Archive for Stagecoach

My theory, Part 1: Welles = Universal Horror

Posted in Comics, FILM, Theatre with tags , , , , , , , , , , , , , , , on September 24, 2013 by dcairns

wellesrichardiiiIt was at Norman Lloyd’s house that we saw this Al Hirschfeld cartoon, published in the New York Herald Tribune in 1938, predicting the roles to be taken on the New York stage by the leading players that fall.

Norman is top left — Hirschfeld always drew him this way, though Fiona thought it a dubious likeness.

Orson Welles is dead centre, as Richard III with flat-topped head and lank black wig. In the end he never played the role, something he blames John Houseman for, I believe, in My Lunches with Orson.

But the image suggests to me Boris Karloff, and ties in with my theory that Welles was influenced, probably in childhood, by the Universal school of horror.

Was Karloff’s monster a good model for Richard III? Possibly not — the personalities are quite different. But Welles’ putative performance as the disfigured, limping king might easily have been influenced by the monster, who had so recently returned to the screen in BRIDE OF FRANKENSTEIN. And there is at least one image in existence of a teenage Welles playing Richard on stage at the Todd School with a big, built-up head like the one in Hirschfeld’s cartoon.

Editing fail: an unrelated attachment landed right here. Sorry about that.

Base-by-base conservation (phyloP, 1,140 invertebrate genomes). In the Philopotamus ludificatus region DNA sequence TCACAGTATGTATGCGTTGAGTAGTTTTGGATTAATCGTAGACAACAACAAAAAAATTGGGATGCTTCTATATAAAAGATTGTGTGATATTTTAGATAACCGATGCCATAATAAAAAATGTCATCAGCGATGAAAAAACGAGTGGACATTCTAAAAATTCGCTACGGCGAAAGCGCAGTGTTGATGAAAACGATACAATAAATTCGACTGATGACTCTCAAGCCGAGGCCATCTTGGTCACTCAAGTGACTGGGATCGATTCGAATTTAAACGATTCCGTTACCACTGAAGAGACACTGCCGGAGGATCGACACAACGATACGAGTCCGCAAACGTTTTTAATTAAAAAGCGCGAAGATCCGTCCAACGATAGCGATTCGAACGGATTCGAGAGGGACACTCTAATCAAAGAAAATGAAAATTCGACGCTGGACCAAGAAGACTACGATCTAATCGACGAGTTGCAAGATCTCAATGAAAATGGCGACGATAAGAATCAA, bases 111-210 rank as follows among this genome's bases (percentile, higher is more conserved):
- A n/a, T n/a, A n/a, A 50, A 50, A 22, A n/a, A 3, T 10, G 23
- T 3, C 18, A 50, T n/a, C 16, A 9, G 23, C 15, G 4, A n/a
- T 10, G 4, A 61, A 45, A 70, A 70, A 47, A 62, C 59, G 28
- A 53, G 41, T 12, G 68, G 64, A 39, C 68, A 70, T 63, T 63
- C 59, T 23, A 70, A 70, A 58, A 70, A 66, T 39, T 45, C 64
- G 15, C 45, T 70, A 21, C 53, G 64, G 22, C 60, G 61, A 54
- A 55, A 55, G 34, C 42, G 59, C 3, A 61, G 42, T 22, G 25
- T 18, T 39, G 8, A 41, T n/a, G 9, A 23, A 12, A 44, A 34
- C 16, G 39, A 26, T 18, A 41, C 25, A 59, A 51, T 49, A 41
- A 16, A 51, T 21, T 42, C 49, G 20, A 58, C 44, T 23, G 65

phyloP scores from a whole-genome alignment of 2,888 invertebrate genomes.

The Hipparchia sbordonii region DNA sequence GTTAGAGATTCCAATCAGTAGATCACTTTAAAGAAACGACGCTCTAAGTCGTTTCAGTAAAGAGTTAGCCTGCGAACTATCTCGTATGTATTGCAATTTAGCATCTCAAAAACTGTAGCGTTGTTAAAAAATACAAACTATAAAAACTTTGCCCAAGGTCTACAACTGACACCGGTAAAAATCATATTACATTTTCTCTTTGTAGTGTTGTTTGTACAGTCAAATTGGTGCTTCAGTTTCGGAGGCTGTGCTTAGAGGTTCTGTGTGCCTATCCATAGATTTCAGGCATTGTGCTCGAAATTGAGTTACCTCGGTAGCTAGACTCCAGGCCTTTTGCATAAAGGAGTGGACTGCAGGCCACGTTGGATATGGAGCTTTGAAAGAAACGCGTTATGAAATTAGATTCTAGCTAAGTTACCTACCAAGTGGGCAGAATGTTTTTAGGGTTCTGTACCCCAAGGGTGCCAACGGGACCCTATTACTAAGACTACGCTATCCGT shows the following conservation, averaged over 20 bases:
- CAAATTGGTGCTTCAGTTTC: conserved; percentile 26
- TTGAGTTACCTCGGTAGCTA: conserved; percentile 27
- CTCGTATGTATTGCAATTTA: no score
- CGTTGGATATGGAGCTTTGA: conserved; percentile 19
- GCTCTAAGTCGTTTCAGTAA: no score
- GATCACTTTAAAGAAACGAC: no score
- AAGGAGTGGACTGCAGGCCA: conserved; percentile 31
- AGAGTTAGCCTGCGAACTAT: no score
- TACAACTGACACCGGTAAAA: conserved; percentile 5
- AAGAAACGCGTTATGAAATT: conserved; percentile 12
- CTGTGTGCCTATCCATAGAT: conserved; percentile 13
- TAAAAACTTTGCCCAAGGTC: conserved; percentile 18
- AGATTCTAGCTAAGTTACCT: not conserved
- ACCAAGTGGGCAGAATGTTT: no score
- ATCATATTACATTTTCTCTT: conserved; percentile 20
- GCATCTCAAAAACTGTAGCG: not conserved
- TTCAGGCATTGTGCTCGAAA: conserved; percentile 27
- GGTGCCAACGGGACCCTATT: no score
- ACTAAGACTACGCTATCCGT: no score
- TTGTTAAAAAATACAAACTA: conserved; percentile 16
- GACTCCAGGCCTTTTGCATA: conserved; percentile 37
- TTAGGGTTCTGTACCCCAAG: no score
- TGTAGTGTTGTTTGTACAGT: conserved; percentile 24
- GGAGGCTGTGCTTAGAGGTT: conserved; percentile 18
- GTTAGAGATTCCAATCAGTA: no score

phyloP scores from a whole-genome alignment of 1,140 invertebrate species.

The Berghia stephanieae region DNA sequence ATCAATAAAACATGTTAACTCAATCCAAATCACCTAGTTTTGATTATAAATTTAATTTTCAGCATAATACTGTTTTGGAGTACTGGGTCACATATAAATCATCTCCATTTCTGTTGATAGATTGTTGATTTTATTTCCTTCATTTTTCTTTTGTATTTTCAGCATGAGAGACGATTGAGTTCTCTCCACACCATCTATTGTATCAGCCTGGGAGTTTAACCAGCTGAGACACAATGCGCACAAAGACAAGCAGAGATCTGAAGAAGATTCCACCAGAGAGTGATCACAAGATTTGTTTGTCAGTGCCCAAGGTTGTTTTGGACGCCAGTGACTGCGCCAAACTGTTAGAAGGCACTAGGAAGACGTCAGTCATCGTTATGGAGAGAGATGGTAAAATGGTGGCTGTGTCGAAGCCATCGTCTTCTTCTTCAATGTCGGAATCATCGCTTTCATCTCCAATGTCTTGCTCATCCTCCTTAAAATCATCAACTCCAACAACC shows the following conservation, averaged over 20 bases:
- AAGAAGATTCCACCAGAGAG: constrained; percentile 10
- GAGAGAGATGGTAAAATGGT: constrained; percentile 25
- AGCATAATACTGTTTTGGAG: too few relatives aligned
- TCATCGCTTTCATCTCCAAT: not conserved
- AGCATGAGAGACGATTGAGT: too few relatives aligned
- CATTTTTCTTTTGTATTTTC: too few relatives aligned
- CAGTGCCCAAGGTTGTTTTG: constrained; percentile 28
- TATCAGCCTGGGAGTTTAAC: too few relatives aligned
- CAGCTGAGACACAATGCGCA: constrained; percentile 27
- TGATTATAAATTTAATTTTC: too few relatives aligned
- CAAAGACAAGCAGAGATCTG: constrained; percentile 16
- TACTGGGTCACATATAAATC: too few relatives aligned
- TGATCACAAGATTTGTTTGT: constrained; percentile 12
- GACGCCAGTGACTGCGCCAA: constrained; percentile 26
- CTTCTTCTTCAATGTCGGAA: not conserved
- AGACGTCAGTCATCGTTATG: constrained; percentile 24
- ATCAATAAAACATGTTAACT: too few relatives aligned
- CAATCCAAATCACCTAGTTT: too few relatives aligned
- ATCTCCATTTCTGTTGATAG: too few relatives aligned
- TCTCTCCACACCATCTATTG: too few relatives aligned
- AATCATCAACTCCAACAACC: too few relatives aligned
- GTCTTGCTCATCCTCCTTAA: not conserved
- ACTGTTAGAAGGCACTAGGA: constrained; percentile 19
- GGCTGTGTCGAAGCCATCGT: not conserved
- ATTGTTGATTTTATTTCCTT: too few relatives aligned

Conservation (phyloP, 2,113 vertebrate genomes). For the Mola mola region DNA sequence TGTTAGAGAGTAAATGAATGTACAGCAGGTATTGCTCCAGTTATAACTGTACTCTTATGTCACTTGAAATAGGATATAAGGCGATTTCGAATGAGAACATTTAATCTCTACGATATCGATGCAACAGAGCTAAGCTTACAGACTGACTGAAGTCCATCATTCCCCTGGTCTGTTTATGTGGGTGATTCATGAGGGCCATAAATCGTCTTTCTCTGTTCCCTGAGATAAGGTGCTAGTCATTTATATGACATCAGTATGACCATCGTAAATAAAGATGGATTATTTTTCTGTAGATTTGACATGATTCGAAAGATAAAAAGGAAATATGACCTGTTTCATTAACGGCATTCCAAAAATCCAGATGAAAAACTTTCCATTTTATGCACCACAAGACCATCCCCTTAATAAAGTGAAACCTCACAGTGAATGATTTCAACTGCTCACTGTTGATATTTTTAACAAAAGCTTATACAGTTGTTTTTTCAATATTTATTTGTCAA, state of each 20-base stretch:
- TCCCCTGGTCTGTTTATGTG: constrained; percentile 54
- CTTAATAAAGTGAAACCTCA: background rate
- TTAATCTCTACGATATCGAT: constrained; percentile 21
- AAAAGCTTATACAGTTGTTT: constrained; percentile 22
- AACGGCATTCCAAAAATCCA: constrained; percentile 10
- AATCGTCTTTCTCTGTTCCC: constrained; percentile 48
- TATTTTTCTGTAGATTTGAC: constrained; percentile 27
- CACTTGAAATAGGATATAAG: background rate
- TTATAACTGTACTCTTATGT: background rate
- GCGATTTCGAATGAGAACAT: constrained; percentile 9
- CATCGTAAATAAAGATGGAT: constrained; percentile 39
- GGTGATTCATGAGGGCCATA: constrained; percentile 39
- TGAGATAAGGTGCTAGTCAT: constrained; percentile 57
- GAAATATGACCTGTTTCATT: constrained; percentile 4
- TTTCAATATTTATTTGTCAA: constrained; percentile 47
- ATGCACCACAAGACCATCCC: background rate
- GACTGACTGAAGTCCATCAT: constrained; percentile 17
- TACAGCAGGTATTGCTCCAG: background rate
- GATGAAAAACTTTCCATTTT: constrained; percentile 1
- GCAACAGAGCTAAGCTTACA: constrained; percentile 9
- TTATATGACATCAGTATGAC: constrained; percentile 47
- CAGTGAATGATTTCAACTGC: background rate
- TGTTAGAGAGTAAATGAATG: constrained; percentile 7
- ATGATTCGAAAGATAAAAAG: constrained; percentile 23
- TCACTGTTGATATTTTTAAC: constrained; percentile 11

Then there’s the Mercury Theater radio production of Dracula, which owes nothing much to the Universal movie but certainly displays a keen interest in, and aptitude for, gothic horror.

CITIZEN KANE’s opening has much of the feel of a ’30s horror film — Xanadu is not only dark, looking, shadowy and surrounded by desolation, it is a painting, like Castle Dracula. If few were convinced by Pauline Kael’s suggestion that Welles’ old-age make-up bore the influence of Peter Lorre’s Gogol from MAD LOVE, we can at least agree that part of the movie’s style is at times somewhat Gothic — and this fed into the 1943 JANE EYRE, which Welles influenced greatly (though he disparages the production in My Dinners with Orson.

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And Welles’ MACBETH would be the clincher — I’m certain Welles said something, somewhere, about BRIDE OF FRANKENSTEIN being a visual influence on his papier-mache and dry-ice Scotland, “a violent charcoal sketch of a great play.” Whale occupies exalted ground, since Welles has comparatively few cinematic antecedents — he borrows liberally from Eisenstein in his first two Shakespeare films, and the smooth matching of his theatrical sensibility with Gregg Toland’s cinematic one obviously helped form him as a filmmaker, but apart from that, Whale is just about the only source you can point to. (He learned basic film grammar from running STAGECOACH, and maybe there’s some stylistic influence — but nothing that couldn’t be explained easier by Toland’s help and Welles’ pre-existing fondness for chiaroscuro.)